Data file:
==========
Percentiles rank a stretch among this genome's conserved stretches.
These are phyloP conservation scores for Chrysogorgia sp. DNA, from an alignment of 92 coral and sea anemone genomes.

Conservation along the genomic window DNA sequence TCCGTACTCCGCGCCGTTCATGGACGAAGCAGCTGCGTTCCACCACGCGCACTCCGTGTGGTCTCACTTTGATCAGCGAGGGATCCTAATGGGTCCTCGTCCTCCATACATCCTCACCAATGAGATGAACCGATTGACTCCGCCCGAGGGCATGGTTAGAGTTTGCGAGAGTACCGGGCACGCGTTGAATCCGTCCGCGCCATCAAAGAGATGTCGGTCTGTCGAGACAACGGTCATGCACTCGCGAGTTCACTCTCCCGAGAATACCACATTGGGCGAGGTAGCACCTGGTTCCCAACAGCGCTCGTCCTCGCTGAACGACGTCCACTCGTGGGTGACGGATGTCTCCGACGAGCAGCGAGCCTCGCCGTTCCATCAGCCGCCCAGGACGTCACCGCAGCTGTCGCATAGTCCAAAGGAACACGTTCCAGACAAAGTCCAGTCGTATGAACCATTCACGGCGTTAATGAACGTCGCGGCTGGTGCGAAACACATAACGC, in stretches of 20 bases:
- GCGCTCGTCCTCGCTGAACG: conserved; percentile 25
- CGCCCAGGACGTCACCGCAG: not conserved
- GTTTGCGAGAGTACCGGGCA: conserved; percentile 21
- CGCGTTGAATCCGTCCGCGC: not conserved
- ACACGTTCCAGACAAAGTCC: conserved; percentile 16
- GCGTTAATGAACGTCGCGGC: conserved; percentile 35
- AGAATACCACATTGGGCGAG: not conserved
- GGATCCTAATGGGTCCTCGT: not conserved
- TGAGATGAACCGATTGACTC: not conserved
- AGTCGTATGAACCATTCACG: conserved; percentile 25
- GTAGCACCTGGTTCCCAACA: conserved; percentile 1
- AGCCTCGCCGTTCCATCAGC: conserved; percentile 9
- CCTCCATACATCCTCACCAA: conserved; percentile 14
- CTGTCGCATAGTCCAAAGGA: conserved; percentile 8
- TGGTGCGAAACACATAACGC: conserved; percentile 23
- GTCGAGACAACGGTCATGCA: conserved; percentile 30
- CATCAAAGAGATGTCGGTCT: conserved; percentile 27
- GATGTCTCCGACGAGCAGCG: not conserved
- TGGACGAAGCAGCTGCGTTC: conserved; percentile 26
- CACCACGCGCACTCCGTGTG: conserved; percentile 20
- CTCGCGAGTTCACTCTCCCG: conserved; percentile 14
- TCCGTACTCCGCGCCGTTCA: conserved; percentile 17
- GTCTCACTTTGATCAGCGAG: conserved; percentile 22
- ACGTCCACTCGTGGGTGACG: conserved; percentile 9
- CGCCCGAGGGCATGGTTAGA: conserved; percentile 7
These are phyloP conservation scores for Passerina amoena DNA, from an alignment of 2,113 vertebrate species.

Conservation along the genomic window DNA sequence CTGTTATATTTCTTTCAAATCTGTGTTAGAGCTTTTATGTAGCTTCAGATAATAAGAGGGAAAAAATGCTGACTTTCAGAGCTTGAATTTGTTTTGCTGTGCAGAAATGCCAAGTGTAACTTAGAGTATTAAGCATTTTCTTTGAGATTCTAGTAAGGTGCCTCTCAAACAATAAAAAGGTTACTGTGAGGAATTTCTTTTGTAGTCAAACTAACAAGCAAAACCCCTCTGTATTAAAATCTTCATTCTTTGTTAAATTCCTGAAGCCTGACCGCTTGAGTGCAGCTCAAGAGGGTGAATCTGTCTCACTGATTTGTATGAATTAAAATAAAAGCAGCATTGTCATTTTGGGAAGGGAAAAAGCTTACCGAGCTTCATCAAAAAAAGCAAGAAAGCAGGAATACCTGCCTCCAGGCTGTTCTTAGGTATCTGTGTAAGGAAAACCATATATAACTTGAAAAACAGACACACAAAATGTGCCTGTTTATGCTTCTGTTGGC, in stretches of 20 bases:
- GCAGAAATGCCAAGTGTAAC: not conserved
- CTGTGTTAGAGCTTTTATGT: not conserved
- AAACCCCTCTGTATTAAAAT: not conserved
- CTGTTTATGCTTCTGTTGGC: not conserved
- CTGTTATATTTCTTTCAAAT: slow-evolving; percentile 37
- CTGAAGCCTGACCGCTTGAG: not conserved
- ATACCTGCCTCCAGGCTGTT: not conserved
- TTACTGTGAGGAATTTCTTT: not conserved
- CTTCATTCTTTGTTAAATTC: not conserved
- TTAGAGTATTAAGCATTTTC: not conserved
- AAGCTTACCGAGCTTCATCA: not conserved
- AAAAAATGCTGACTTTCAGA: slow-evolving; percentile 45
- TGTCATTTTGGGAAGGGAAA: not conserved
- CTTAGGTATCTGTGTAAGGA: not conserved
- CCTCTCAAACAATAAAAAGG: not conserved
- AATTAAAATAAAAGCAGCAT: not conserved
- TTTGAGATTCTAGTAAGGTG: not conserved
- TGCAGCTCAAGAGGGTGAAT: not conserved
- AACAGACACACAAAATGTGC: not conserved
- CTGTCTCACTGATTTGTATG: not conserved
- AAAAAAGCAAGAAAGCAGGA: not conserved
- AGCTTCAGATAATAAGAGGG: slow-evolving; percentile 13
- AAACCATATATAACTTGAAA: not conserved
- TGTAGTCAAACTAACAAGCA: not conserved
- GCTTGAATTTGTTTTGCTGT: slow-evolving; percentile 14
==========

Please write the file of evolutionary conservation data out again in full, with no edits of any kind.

Percentiles rank a stretch among this genome's conserved stretches.
These are phyloP conservation scores for Chrysogorgia sp. DNA, from an alignment of 92 coral and sea anemone genomes.

Conservation along the genomic window DNA sequence TCCGTACTCCGCGCCGTTCATGGACGAAGCAGCTGCGTTCCACCACGCGCACTCCGTGTGGTCTCACTTTGATCAGCGAGGGATCCTAATGGGTCCTCGTCCTCCATACATCCTCACCAATGAGATGAACCGATTGACTCCGCCCGAGGGCATGGTTAGAGTTTGCGAGAGTACCGGGCACGCGTTGAATCCGTCCGCGCCATCAAAGAGATGTCGGTCTGTCGAGACAACGGTCATGCACTCGCGAGTTCACTCTCCCGAGAATACCACATTGGGCGAGGTAGCACCTGGTTCCCAACAGCGCTCGTCCTCGCTGAACGACGTCCACTCGTGGGTGACGGATGTCTCCGACGAGCAGCGAGCCTCGCCGTTCCATCAGCCGCCCAGGACGTCACCGCAGCTGTCGCATAGTCCAAAGGAACACGTTCCAGACAAAGTCCAGTCGTATGAACCATTCACGGCGTTAATGAACGTCGCGGCTGGTGCGAAACACATAACGC, in stretches of 20 bases:
- GCGCTCGTCCTCGCTGAACG: conserved; percentile 25
- CGCCCAGGACGTCACCGCAG: not conserved
- GTTTGCGAGAGTACCGGGCA: conserved; percentile 21
- CGCGTTGAATCCGTCCGCGC: not conserved
- ACACGTTCCAGACAAAGTCC: conserved; percentile 16
- GCGTTAATGAACGTCGCGGC: conserved; percentile 35
- AGAATACCACATTGGGCGAG: not conserved
- GGATCCTAATGGGTCCTCGT: not conserved
- TGAGATGAACCGATTGACTC: not conserved
- AGTCGTATGAACCATTCACG: conserved; percentile 25
- GTAGCACCTGGTTCCCAACA: conserved; percentile 1
- AGCCTCGCCGTTCCATCAGC: conserved; percentile 9
- CCTCCATACATCCTCACCAA: conserved; percentile 14
- CTGTCGCATAGTCCAAAGGA: conserved; percentile 8
- TGGTGCGAAACACATAACGC: conserved; percentile 23
- GTCGAGACAACGGTCATGCA: conserved; percentile 30
- CATCAAAGAGATGTCGGTCT: conserved; percentile 27
- GATGTCTCCGACGAGCAGCG: not conserved
- TGGACGAAGCAGCTGCGTTC: conserved; percentile 26
- CACCACGCGCACTCCGTGTG: conserved; percentile 20
- CTCGCGAGTTCACTCTCCCG: conserved; percentile 14
- TCCGTACTCCGCGCCGTTCA: conserved; percentile 17
- GTCTCACTTTGATCAGCGAG: conserved; percentile 22
- ACGTCCACTCGTGGGTGACG: conserved; percentile 9
- CGCCCGAGGGCATGGTTAGA: conserved; percentile 7
These are phyloP conservation scores for Passerina amoena DNA, from an alignment of 2,113 vertebrate species.

Conservation along the genomic window DNA sequence CTGTTATATTTCTTTCAAATCTGTGTTAGAGCTTTTATGTAGCTTCAGATAATAAGAGGGAAAAAATGCTGACTTTCAGAGCTTGAATTTGTTTTGCTGTGCAGAAATGCCAAGTGTAACTTAGAGTATTAAGCATTTTCTTTGAGATTCTAGTAAGGTGCCTCTCAAACAATAAAAAGGTTACTGTGAGGAATTTCTTTTGTAGTCAAACTAACAAGCAAAACCCCTCTGTATTAAAATCTTCATTCTTTGTTAAATTCCTGAAGCCTGACCGCTTGAGTGCAGCTCAAGAGGGTGAATCTGTCTCACTGATTTGTATGAATTAAAATAAAAGCAGCATTGTCATTTTGGGAAGGGAAAAAGCTTACCGAGCTTCATCAAAAAAAGCAAGAAAGCAGGAATACCTGCCTCCAGGCTGTTCTTAGGTATCTGTGTAAGGAAAACCATATATAACTTGAAAAACAGACACACAAAATGTGCCTGTTTATGCTTCTGTTGGC, in stretches of 20 bases:
- GCAGAAATGCCAAGTGTAAC: not conserved
- CTGTGTTAGAGCTTTTATGT: not conserved
- AAACCCCTCTGTATTAAAAT: not conserved
- CTGTTTATGCTTCTGTTGGC: not conserved
- CTGTTATATTTCTTTCAAAT: slow-evolving; percentile 37
- CTGAAGCCTGACCGCTTGAG: not conserved
- ATACCTGCCTCCAGGCTGTT: not conserved
- TTACTGTGAGGAATTTCTTT: not conserved
- CTTCATTCTTTGTTAAATTC: not conserved
- TTAGAGTATTAAGCATTTTC: not conserved
- AAGCTTACCGAGCTTCATCA: not conserved
- AAAAAATGCTGACTTTCAGA: slow-evolving; percentile 45
- TGTCATTTTGGGAAGGGAAA: not conserved
- CTTAGGTATCTGTGTAAGGA: not conserved
- CCTCTCAAACAATAAAAAGG: not conserved
- AATTAAAATAAAAGCAGCAT: not conserved
- TTTGAGATTCTAGTAAGGTG: not conserved
- TGCAGCTCAAGAGGGTGAAT: not conserved
- AACAGACACACAAAATGTGC: not conserved
- CTGTCTCACTGATTTGTATG: not conserved
- AAAAAAGCAAGAAAGCAGGA: not conserved
- AGCTTCAGATAATAAGAGGG: slow-evolving; percentile 13
- AAACCATATATAACTTGAAA: not conserved
- TGTAGTCAAACTAACAAGCA: not conserved
- GCTTGAATTTGTTTTGCTGT: slow-evolving; percentile 14